The War Eagle Mill is located in the rolling hills that make up Hobbs State Park. It’s a working grist mill, grinding out flour and other products via a water wheel outside, methodically turned by the river flowing swiftly by. On the bottom floor of the mill is the working part; step through the door and you can see the millstones turning, grinding the way mills all over the country used to. Go up a flight of wooden stairs and you find yourself in a small gift shop on the second floor, selling War Eagle memorabilia and also bags of flour, pancake mix and various other cooking products produced right there in the mill itself. Up another flight and you’ll find yourself on the third, and top, floor and in a cozy little nook called the Bean Palace.
The day I went to War Eagle Mill, it was a sort of grey day, a lightly misting early fall day. After driving about fifteen minutes down old country roads that wound through dense forests and up and down steep hills, I came around a corner to spot the picturesque mill, right next to a genuine wood plank bridge over the river. I stepped out of the car and looked across a huge grassy field to one side. A car clattered over the old plank bridge. All was totally still; all I could hear was the running water, the creaking water wheel and the soft patter of rain falling on the trees. Instantly, my blood pressure dropped and I was suffused with a deep feeling of peace. When I entered the Bean Palace itself, I found myself in one of the coziest spots I’ve ever been in. The room was warm, the wood paneling a deep amber, wonderful smells wafting out of the kitchen. I took a deep breath and found a seat by the window, where I could see the river and the wheel methodically turning. Pure zen.
Then came the food. The waffles are made with ingredients produced by the mill, of course. I’ve never been a huge waffle fan, so let’s just say that these are by far the best waffles I’ve ever had. They have a wonderful texture, chewier and more flavorful than typical waffles. I suppose it’s the first thing I’ve ever had made with buckwheat. The flavor isn’t overwhelming, just barely sweet by itself and a little like good, homemade bread. Oh, and the cheese grits . . . I don’t like grits either, but these are incredible. A sort of, surprisingly crunchy, rice grain makes up the body of the food, but it’s mixed with a load of melted cheese.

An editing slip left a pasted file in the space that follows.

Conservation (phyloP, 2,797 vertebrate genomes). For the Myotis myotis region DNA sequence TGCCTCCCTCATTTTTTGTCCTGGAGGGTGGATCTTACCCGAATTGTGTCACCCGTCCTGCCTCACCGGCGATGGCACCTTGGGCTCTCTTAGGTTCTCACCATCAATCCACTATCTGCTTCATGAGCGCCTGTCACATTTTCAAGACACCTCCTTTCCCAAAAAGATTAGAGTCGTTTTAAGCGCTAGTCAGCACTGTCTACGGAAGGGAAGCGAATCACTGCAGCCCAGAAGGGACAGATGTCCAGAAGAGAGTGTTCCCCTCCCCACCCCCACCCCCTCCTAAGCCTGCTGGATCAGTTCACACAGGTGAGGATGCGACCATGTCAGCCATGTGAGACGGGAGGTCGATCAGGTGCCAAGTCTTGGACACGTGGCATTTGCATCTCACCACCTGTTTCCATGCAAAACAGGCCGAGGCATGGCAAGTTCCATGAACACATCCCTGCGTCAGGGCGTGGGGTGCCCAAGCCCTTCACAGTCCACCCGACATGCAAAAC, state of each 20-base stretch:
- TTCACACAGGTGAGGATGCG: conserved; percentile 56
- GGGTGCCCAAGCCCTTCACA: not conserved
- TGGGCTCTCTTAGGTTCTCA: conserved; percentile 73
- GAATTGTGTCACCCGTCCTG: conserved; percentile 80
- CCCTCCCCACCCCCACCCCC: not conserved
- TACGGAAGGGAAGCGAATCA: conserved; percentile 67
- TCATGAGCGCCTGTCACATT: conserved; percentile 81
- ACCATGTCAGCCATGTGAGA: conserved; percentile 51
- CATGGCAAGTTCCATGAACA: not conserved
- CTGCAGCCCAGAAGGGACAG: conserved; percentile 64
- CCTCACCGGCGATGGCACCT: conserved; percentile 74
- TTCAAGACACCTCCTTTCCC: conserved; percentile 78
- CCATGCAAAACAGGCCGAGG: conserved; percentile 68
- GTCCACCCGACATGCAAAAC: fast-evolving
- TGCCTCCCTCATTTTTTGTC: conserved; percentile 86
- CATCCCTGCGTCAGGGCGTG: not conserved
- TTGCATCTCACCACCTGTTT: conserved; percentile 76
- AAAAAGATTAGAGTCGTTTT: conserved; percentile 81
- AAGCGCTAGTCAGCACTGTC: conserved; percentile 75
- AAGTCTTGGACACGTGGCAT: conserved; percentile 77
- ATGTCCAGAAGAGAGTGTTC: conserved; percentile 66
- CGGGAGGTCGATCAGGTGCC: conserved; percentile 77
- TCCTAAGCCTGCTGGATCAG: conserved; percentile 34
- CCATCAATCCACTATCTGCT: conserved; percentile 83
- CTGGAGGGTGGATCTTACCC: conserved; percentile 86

All in all, this is probably the second best breakfast I’ve ever had in my life. It comes in second only to a homemade meal of breakfast burritos I had while staying with a family in Mexico back in high school. And I really can’t tell you just how wonderful the experience is. The whole atmosphere is just one of peace and quiet. It’s one of the most relaxing places I’ve ever been. After I ate, I found myself a seat under the bridge and just watched the water roll by and listened the softly falling rain, the slowly turning waterwheel and the occasional clunking of the planks above. I don’t just love the food here; I love the place itself. Highly recommended. 4 stars.
tl;dr – a delicious, hearty breakfast is only part of the appeal of this picturesque, peaceful spot in the Arkansas woods. 4 stars.
Next time, there’s one other menu item at the Bean Palace to talk about; I had to go back a second time for it. One typically doesn’t have a dessert like this one at breakfast.